Jewish Museums in Europe Put Forth Problematic Narrative

One section of these exhibitions is missing. One section, which I thought was just as obviously necessary and important as each of the previous three, doesn’t even make an appearance in one.

Everyone has their thing when they travel. For some people, it’s collecting shot glasses. For others, it’s going to every top listing on TripAdvisor.
For me, it’s visiting as many Jewish museums as possible.
Throughout my semester abroad, I’ve visited Jewish museums in Rome, Athens, Berlin, London, Paris and my home base of Amsterdam.
As a fan of Jewish history, these visits have been the highlights of my trips. Each museum has something unique to boast.
In Rome, it’s the included tour of the Great Synagogue. In Athens, it’s the structure of the museum itself, composed of nine levels that spiral from the ground floor to the top. In Berlin, it’s the Shalechet (Fallen Leaves), an art installation with more than 10,000 faces made from iron covering the floor to commemorate lives lost to violence.
Importantly, I’ve learned that Jewish museums in Europe display similar structures in their permanent exhibitions. There is always a section on Jewish traditions. Signs, cards or audio guides explain holidays, the Jewish life cycle and daily rituals. Usually the artifacts that accompany the written or oral information come from the community in which the museum is located.
Then there’s a section on Jewish history. This is my favorite section. Most of the information focuses specifically on the history of the local Jewish communities. For example, the museum in Athens displays artifacts from as long ago as third century B.C., and the museum in Paris has an entire alcove covering the Dreyfus affair.
Finally, there’s a section on the Holocaust.
Berlin’s is the most extensive — for obvious reasons. The museum not only includes plenty of historical information, but much of the building’s design commemorates the Holocaust as well. The Shalechet art is part of the museum’s Memory Void — rooms in the museum left empty to honor the Jewish humanity forever lost in Berlin.
But one section of these exhibitions is missing. One section, which I thought was just as obviously necessary and important as each of the previous three, doesn’t even make an appearance in one.
No museum has a section on post-Holocaust, contemporary Jewish communities.
All the museums touch on this topic, of course.
The museum in Amsterdam, for instance, has one modest plaque covering present-day Jewish life. The sign simply explains that “43,000 Jews live in the Netherlands,” lists the prominent areas where Jews live and details what percentage of Dutch Jews consider themselves religious. A small photo installation near the plaque shows Jewish life in Amsterdam from 1999-2005, and one film on display depicts middle-aged Dutch women discussing the importance of finding a romantic Jewish partner.
That is all.
This is shocking. It makes quite a statement that the Jewish museums in Europe end their narrative of Jewish history at the Holocaust. They include a few tidbits of information about the modern-day Jews, usually focusing on the period after the Holocaust, but if you sneeze, you could miss it.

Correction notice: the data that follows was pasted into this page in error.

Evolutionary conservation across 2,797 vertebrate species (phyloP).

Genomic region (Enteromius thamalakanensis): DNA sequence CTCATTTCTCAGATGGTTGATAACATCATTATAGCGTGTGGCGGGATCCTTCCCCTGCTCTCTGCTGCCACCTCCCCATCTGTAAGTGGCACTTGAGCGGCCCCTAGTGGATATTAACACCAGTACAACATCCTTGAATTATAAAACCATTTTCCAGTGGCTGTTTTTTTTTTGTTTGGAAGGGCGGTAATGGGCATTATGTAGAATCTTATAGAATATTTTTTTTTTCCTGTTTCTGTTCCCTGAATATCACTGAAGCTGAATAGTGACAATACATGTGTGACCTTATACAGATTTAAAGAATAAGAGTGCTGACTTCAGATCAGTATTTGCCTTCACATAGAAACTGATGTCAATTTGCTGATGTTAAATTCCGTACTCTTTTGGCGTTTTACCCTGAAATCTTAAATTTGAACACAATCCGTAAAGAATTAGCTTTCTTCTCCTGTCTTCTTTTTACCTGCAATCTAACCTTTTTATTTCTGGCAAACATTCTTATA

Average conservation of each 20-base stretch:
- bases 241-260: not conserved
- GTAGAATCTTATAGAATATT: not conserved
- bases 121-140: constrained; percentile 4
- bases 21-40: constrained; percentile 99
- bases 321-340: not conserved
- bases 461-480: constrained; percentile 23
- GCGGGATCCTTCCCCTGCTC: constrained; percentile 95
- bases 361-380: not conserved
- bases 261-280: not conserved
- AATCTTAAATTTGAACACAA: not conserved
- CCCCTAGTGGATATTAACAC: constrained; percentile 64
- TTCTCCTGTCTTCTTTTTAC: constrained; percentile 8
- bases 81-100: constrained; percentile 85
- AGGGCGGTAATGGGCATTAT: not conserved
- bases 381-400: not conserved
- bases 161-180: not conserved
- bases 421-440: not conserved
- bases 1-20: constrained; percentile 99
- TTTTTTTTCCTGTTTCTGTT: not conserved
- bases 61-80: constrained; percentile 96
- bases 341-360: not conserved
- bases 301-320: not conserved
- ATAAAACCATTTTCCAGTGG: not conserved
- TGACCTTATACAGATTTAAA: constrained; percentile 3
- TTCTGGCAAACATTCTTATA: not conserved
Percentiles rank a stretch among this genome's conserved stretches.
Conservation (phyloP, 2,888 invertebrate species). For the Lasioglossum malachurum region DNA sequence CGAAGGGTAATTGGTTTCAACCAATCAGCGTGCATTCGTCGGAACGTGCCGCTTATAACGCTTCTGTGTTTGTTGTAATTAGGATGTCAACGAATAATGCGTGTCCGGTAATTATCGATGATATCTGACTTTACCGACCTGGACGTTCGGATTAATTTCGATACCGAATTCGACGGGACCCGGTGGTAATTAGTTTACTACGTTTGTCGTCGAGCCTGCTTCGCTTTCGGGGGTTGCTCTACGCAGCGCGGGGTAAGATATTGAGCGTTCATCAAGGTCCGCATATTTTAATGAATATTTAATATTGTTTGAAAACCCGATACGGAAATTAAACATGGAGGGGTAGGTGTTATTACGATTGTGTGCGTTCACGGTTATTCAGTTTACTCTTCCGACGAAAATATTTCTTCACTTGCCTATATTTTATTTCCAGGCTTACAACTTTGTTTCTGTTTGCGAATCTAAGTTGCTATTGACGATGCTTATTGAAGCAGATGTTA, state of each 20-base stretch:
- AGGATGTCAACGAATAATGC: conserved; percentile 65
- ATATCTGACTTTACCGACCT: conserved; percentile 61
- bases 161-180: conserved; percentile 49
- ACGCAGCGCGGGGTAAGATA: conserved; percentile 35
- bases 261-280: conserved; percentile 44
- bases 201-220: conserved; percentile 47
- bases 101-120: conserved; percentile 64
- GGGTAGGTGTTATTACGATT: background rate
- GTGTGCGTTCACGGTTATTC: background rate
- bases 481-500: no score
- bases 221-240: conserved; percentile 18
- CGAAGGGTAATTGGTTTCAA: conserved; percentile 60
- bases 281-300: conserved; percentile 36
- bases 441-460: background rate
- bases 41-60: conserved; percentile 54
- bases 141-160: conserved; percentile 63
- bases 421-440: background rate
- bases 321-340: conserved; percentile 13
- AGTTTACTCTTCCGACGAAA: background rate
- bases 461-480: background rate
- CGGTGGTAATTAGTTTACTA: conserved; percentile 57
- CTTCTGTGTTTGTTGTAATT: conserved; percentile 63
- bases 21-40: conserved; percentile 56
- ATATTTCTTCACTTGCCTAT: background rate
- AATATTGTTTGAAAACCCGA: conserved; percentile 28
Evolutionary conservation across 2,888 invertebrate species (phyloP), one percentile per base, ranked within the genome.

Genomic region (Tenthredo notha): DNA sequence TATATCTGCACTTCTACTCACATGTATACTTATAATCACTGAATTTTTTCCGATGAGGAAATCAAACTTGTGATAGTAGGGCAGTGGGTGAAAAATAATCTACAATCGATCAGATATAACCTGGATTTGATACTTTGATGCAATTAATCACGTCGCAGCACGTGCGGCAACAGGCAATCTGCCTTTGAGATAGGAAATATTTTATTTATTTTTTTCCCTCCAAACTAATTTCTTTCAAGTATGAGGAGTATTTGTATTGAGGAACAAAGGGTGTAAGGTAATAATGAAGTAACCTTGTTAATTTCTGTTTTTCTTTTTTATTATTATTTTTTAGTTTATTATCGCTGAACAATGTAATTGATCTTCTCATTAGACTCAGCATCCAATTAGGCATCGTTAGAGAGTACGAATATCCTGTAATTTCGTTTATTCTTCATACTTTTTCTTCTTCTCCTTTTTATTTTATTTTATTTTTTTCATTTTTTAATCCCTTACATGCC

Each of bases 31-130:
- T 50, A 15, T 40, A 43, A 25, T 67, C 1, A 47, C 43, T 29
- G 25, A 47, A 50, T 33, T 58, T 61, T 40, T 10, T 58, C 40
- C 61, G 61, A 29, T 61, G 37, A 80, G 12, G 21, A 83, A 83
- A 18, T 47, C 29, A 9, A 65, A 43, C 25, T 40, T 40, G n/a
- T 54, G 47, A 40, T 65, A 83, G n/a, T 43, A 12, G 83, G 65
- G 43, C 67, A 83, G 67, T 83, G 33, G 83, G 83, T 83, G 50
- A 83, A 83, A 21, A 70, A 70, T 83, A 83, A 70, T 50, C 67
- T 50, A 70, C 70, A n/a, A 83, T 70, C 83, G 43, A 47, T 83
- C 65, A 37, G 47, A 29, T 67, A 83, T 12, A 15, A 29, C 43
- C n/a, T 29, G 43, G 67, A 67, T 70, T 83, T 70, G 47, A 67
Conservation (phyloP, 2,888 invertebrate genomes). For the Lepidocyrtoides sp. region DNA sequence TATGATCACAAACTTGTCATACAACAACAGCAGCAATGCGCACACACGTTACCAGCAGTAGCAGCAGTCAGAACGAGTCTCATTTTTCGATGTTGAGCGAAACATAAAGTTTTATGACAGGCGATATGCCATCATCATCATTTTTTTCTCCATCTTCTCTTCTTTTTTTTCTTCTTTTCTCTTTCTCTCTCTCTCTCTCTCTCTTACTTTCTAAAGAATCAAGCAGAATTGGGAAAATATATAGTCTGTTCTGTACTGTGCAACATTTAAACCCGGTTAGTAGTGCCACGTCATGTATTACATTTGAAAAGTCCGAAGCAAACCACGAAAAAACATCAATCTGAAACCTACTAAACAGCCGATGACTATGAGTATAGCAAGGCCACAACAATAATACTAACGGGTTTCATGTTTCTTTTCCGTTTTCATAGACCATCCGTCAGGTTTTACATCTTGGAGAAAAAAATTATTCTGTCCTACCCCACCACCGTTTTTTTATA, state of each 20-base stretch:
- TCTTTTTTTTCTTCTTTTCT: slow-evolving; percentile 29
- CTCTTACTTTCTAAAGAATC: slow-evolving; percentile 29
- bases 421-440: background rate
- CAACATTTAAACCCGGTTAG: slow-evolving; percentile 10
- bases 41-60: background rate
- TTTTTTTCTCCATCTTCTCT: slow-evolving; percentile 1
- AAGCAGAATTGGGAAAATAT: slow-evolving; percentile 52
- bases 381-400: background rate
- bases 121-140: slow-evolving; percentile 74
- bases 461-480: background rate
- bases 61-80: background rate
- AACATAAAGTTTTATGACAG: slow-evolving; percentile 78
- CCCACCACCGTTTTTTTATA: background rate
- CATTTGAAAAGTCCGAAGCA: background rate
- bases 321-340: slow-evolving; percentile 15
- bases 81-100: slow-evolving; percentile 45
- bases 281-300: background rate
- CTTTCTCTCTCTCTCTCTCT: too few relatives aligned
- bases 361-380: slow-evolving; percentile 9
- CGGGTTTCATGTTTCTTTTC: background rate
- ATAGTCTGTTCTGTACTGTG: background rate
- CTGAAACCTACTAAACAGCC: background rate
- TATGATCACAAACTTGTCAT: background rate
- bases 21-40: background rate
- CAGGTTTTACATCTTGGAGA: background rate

Excluding Jewish history following the Holocaust indicates that there are no Jewish communities. This is false.
In each of the places where I visited a Jewish museum, a Jewish community exists. They are each important, resilient and fascinating. They are unique from one another, full of individual traditions, events and dilemmas. But these museums don’t show that.
Additionally, ending exhibitions with the Holocaust recalls one of the horrific Nazi plans — creating museums remembering an extinct Jewish people. Of course, the Jews are not extinct. But ending the history of the Jewish people with the Holocaust contributes to the narrative of victimization, rather than endurance.
I think about this dilemma often as I explore Amsterdam’s Jewish cultural quarter where I live. As I bike through the streets, I am reminded of the memories this section holds.
There’s Henri Polak Street, named for a socialist Jew who started the General Dutch Diamond Workers Union located there. There’s the De Castro pharmacy, an apothecary accredited for treating large portions of the Jewish quarter during a cholera outbreak. And there’s the Waterlooplein Market, today a top spot for cheap clothing and souvenirs, but formerly the center for Jewish peddlers.
As I pass the innumerable sites reminiscent of Jewish past, I become overwhelmed with sadness. Here I am, living in the city’s Jewish cultural quarter that simply serves as a reminder of the former extensive Jewish community.
Approximately 80 percent of Amsterdam’s Jews perished during the Holocaust, and the present Jewish quarter merely commemorates its vibrant past.
Yet while the Jewish quarter is no longer the center of Jewish life, Judaism in Amsterdam continues. Many Jews continue to live in the city itself as well as in Amstelveen, a nearby suburb. The city has multiple synagogues, youth movements and Jewish schools, as well as a large number of Israelis.
The Jewish community in Amsterdam is still recovering from the trauma of the Holocaust, and that impacts all facets of Jewish life. This cannot be underestimated.
Likewise, Jewish museums in Europe need to validate the presence of European Jewish communities. Permanent exhibitions must include sections on Jewish life today.
It is only through this narrative that Jewish communities will create a collective identity that transcends national borders and sparks a sense of communal responsibility for advancing Jewish life.
Rachel Sacks is a student at Oberlin College who is studying in Amsterdam. She attended Barrack Hebrew Academy in Bryn Mawr.


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